Just over a week after confirming the city’s first case of monkeypox, Ottawa Public Health has administered some of the 100 doses of smallpox vaccine it received to people at high risk of contracting the virus.
Smallpox vaccines, which many countries have as strategic stockpiles, are effective against monkeypox, which is from the same family of viruses.
At Monday’s board of health meeting, Dr. Vera Etches said OPH planned to expand access to the vaccine for people at high risk, including offering clinics.
OPH confirmed the city’s first case of monkeypox on June 10. The individual infected has since recovered and their close contacts have been vaccinated. There are three additional suspect cases in Ottawa. As of June 16, Health Canada was reporting 168 confirmed monkeypox cases across the country, the majority of them in Quebec. There were 33 confirmed cases in Ontario and dozens of suspect or probable cases, most of them in Toronto.
Monkeypox is endemic to parts of West Africa, but rarely seen outside those countries. The current outbreak, which includes at least 2,100 cases in 42 non-endemic countries, is both unprecedented and spreading rapidly.
Monkeypox is milder than smallpox, which was eradicated through global health efforts in 1980.
Etches said OPH was working with groups to expand awareness about monkeypox and would continue to look at the need for vaccinations.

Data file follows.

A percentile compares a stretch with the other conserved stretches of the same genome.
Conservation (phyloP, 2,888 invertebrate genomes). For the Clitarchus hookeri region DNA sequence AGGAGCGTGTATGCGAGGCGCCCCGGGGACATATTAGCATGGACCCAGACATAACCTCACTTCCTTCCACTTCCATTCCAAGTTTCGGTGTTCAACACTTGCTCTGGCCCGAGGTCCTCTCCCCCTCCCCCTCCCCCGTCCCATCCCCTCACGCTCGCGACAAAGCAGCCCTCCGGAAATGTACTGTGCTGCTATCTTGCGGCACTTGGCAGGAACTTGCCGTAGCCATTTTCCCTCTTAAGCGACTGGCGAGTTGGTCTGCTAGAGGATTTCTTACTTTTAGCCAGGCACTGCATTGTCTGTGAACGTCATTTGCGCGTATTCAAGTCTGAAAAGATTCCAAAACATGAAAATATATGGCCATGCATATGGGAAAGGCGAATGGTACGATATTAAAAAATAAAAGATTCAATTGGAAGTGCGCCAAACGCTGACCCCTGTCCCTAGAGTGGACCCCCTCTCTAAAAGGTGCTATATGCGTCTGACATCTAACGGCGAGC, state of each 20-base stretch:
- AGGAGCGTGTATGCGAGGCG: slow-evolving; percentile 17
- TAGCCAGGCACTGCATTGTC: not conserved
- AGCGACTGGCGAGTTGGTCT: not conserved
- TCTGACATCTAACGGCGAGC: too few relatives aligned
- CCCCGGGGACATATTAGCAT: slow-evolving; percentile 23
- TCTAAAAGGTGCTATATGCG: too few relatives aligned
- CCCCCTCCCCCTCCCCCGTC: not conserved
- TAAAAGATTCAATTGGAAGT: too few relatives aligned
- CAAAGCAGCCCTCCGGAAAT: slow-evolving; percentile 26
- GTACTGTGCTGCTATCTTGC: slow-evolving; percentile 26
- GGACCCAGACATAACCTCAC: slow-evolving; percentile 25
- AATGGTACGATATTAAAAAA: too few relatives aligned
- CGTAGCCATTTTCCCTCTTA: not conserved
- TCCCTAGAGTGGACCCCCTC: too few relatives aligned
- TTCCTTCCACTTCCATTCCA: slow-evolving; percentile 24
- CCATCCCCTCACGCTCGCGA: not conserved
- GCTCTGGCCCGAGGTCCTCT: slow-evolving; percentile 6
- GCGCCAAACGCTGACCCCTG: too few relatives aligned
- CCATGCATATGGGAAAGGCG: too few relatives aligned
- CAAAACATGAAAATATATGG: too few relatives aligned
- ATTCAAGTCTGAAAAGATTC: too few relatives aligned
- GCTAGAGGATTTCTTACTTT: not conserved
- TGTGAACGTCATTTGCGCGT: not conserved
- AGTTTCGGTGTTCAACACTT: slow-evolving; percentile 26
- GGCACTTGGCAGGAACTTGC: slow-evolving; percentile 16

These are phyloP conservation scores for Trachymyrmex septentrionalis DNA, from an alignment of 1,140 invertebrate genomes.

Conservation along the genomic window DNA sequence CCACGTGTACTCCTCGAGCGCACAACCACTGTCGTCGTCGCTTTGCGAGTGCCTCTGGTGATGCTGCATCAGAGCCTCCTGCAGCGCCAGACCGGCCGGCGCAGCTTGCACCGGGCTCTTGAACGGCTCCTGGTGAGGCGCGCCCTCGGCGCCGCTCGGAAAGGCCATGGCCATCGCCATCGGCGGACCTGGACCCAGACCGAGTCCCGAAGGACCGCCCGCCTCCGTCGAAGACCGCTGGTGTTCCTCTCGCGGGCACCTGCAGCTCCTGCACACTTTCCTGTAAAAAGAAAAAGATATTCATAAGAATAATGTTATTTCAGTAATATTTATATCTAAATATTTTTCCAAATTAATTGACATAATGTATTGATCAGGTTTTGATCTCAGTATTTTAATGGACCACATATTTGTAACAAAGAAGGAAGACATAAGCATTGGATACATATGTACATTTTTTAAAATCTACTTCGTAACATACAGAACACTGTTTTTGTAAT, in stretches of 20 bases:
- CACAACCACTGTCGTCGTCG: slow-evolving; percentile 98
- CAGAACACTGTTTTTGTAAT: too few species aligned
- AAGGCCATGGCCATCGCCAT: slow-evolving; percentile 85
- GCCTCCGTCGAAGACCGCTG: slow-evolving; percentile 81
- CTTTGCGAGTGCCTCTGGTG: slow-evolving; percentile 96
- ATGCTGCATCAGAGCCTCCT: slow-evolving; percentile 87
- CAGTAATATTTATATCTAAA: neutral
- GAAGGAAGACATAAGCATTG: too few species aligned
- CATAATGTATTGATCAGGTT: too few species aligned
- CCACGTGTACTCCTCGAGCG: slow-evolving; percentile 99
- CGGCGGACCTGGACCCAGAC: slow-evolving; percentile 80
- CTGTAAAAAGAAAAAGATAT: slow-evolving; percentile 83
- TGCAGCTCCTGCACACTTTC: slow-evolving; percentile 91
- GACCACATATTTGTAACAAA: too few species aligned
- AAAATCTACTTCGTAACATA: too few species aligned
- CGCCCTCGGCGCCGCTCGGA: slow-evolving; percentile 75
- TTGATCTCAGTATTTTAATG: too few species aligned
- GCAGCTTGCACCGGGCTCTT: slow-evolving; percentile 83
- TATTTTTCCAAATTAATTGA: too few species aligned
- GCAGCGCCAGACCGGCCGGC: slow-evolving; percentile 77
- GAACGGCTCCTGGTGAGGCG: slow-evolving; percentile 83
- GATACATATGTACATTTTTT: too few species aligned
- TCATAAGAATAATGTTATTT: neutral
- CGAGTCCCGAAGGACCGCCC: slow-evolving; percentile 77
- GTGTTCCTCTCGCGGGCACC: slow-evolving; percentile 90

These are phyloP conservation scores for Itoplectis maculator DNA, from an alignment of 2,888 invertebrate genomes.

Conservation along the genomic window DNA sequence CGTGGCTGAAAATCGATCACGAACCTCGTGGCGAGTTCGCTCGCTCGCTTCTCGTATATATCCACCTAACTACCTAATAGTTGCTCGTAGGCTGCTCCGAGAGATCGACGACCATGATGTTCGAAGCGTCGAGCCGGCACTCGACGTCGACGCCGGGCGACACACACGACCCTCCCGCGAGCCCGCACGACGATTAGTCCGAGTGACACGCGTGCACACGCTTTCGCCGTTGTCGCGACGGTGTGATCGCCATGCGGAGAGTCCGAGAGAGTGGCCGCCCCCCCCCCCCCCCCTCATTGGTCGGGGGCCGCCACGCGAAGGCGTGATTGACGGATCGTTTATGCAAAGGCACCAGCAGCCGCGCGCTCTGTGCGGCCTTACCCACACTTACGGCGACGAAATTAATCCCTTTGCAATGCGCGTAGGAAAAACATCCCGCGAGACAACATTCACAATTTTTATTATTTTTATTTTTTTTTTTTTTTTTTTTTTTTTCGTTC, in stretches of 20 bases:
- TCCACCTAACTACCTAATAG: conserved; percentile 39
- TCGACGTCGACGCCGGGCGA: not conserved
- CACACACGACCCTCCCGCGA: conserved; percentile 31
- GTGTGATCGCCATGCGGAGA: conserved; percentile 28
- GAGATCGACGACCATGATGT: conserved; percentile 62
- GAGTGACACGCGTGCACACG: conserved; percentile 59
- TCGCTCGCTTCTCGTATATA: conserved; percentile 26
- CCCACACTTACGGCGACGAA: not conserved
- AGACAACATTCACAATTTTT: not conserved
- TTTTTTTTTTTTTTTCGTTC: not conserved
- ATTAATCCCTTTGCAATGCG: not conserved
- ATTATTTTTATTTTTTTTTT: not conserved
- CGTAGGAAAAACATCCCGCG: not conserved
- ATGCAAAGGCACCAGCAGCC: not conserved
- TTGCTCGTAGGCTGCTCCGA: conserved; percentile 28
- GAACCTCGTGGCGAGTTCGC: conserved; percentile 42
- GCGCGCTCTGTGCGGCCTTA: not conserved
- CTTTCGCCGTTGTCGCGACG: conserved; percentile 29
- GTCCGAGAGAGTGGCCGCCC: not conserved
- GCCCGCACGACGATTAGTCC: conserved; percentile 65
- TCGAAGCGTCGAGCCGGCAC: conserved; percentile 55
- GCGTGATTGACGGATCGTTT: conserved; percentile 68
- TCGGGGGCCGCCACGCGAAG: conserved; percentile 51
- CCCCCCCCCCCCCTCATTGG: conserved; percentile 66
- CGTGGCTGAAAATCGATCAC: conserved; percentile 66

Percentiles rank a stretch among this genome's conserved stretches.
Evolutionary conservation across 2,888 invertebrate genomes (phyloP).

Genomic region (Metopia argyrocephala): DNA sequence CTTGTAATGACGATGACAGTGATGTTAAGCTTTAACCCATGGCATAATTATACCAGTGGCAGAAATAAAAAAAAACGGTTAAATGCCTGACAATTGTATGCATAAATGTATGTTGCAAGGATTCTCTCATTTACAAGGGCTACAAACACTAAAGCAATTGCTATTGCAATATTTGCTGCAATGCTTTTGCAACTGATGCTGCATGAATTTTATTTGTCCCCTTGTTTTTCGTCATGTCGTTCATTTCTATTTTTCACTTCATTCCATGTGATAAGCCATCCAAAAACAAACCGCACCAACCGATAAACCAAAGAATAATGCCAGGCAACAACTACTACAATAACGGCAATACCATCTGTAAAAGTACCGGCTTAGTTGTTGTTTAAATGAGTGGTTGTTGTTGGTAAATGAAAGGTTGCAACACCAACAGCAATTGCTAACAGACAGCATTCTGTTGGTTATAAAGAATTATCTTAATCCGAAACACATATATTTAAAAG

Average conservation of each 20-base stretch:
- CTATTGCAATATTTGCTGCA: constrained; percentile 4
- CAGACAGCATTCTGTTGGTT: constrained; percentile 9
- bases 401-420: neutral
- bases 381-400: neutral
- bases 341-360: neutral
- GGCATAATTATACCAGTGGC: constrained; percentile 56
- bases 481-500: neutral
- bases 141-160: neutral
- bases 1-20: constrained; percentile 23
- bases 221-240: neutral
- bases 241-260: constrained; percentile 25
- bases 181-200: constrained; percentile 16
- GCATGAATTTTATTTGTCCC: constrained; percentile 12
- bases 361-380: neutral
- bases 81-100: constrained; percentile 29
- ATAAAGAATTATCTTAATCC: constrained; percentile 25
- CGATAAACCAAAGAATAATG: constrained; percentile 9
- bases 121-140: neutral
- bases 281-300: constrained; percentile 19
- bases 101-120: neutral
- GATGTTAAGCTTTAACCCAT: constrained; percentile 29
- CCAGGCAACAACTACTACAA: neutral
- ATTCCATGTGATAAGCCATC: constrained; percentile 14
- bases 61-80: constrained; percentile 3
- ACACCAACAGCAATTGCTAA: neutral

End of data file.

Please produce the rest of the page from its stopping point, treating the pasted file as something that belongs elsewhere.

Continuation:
The majority of monkeypox cases have been in men who have sex with men and their contacts. Global health officials have warned that the infection, which causes a rash, blisters and some flu-like symptoms, can be spread by anyone through close contact and is not strictly a sexually transmitted disease.
But sexual contact has been a focus of Ontario’s efforts to prevent spread of monkeypox. The province has identified people with a recent history of a sexually transmitted infection, with two or more sexual partners in recent weeks and those who have attended venues for sexual contact over the same period as being at increased risk from monkeypox.
In Toronto, public health has held two weekend vaccination clinics for people over 18 who belong to “the community of gay, bisexual and other men who have sex with men.”
Etches said OPH was working with the ministry of health, Public Health Ontario and local infectious disease experts to respond to any additional suspect cases and to make sure local physicians knew what to watch for.
Monkeypox symptoms include fever, chills, swollen lymph nodes, headache, exhaustion and rash with lesions. The rash often appears on the face and extremities a few days after the other symptoms and can spread to other parts of the body.
The AIDS Committee of Ottawa will hold an information session about monkeypox on Thursday between 6 p.m. and 8 p.m. with infectious disease expert Dr. Paul McPherson. For more information, contact firstname.lastname@example.org.